If you’d like to explore more of the findings from this report, we also published an infographic on it. You’ll find a link to that in the transcript of this podcast.

You might have also seen a new report on data gathered from Australia from their participation in the Teaching and Learning International Survey, otherwise known as TALIS. TALIS asks teachers and school leaders about working conditions and learning environments at their schools. Quite often, we see how equity and equality are addressed across the globe. In fact, we have a video infographic that goes over what was found in terms of equity and diversity in the latest TALIS cycle.

This new report focuses on Australian data from that same survey cycle. We heard from Dr Sue Thomson, a Teacher columnist who unpacked what this latest report shows. It looked at the stress level among teachers, and brought up some interesting realities. However, keep in mind, this was before the COVID-19 pandemic, so the current reality might look quite different. Sue had this to say about the level of stress among teachers in Australia:

For the first time in TALIS, the 2018 survey asked teachers how much they experience stress in their work (not at all; to some extent; quite a bit; a lot). Almost six in 10 Australian teachers (58 per cent) reported feeling quite a bit or a lot of stress in their jobs, significantly higher than the average across participating OECD countries of just under half (49 per cent). Nationally, 24 per cent of teachers felt a lot of stress, compared to an average of 18 per cent across OECD countries.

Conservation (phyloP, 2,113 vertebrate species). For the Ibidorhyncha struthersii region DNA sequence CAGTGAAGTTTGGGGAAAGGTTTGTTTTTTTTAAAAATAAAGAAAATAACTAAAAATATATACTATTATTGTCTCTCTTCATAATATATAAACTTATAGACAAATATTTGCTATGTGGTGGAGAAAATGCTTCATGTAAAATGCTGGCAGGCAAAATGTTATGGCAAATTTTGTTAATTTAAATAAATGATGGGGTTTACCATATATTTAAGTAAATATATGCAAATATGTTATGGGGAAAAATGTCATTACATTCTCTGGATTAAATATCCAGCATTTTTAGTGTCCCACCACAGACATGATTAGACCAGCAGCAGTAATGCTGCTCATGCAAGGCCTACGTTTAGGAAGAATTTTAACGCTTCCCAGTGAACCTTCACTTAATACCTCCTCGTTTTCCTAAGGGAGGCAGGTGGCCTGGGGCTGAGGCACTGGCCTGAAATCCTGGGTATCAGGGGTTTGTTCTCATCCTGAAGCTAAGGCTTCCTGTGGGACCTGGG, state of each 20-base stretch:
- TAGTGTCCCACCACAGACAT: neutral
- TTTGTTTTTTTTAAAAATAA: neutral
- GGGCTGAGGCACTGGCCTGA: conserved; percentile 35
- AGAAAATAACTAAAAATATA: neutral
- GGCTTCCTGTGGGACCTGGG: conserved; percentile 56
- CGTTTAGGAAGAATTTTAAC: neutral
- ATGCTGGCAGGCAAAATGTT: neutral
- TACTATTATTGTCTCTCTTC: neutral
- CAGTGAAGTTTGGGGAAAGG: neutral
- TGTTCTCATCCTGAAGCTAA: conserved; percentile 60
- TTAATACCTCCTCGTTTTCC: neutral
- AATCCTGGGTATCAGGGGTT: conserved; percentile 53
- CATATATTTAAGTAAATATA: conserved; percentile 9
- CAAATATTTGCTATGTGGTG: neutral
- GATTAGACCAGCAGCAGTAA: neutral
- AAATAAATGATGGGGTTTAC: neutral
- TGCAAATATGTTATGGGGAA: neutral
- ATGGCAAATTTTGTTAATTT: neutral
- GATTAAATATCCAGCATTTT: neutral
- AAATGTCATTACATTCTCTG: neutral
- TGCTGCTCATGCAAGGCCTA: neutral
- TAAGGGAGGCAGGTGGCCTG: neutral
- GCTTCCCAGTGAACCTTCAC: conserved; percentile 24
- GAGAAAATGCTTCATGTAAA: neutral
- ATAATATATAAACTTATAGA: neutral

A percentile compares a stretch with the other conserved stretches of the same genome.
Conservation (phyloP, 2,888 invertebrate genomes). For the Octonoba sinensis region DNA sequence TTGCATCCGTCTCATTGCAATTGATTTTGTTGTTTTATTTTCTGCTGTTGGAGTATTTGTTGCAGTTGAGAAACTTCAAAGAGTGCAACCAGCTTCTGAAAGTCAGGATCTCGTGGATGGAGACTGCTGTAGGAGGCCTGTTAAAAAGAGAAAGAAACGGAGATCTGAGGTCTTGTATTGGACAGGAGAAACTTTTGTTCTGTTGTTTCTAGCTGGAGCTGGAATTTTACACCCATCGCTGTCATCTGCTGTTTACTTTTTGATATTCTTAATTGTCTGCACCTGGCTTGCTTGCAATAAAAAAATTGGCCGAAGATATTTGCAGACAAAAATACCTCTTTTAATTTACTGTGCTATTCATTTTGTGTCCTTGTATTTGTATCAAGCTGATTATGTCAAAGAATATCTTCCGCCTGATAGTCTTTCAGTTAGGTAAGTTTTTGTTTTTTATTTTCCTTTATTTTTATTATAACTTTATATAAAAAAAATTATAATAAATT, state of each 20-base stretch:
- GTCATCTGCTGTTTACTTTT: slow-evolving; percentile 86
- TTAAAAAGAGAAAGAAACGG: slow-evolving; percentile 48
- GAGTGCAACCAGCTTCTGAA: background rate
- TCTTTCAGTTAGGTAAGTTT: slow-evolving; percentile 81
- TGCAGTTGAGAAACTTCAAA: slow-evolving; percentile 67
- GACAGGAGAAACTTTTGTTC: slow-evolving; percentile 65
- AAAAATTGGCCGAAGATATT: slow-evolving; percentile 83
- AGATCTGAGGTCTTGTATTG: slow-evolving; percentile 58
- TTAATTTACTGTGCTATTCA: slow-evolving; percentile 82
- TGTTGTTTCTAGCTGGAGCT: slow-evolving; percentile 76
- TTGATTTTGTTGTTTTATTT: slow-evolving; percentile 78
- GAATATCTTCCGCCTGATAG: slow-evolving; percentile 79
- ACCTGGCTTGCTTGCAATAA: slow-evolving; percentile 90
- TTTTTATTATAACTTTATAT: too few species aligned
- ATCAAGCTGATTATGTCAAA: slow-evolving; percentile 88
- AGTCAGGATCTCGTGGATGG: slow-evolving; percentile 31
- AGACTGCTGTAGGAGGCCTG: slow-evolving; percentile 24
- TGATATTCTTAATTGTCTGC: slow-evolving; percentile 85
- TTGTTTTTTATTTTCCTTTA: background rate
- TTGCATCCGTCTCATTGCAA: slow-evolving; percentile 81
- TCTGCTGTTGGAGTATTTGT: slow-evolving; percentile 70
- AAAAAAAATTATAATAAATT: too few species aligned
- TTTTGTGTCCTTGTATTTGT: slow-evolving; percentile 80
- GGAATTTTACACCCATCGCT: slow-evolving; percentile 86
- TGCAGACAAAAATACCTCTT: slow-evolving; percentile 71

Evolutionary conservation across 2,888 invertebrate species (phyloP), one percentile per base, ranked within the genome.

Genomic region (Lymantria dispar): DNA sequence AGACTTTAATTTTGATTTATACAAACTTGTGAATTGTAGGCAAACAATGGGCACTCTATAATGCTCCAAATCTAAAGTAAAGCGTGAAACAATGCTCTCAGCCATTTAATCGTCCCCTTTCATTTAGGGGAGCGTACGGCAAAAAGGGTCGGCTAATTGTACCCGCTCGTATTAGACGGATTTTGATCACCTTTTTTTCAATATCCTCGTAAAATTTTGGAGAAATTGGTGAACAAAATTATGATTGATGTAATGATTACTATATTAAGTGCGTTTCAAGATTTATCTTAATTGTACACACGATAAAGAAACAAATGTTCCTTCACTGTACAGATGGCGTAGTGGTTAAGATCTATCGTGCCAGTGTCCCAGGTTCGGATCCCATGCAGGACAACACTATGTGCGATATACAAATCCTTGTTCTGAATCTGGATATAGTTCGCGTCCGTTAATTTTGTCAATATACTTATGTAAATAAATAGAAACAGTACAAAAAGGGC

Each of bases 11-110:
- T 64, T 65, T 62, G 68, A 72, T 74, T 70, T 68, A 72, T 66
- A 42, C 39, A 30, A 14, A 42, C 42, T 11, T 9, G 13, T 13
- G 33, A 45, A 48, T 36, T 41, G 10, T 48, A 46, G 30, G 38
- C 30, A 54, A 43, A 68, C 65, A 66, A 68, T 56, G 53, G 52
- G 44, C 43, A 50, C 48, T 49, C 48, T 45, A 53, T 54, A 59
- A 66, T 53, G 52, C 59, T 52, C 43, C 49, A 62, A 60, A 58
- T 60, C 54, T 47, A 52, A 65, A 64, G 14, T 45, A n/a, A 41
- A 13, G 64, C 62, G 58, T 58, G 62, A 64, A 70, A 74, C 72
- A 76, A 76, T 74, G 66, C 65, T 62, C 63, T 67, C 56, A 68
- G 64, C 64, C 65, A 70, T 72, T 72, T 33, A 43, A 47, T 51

A second column from Sue looked at findings from a report based on PISA 2018 which concentrated on financial literacy in Australia. In the article, she spoke about the importance of financial knowledge and skills in addressing socioeconomic disadvantage during the economic downturn caused by this pandemic. She had this to say about how students from different backgrounds performed in the financial literacy component of PISA.

Socioeconomic background was a strong predictor of performance in financial literacy in all countries. In Australia, the average student from an advantaged background scored 89 points higher than the average student from a disadvantaged background, which is the equivalent of about three years of schooling. In terms of proficiency levels, 26 per cent of advantaged students were achieving at level 5 (high performers), compared to just six per cent of disadvantaged students. In contrast, 26 per cent of disadvantaged students were low performers, compared to just seven per cent of advantaged students.

Now, I’d like to take you to a really interesting podcast episode from our Teaching Methods series. It was a fascinating discussion between my colleague Rebecca Vukovic, and a teacher who co-teaches a classroom comprised of students in Years 7-10. In the episode, they discuss how she manages the classroom on a daily basis, meeting the social and emotional needs of students, and how they provide an appropriate level of challenge for students by establishing where they are in their learning. On that topic, she had this to say: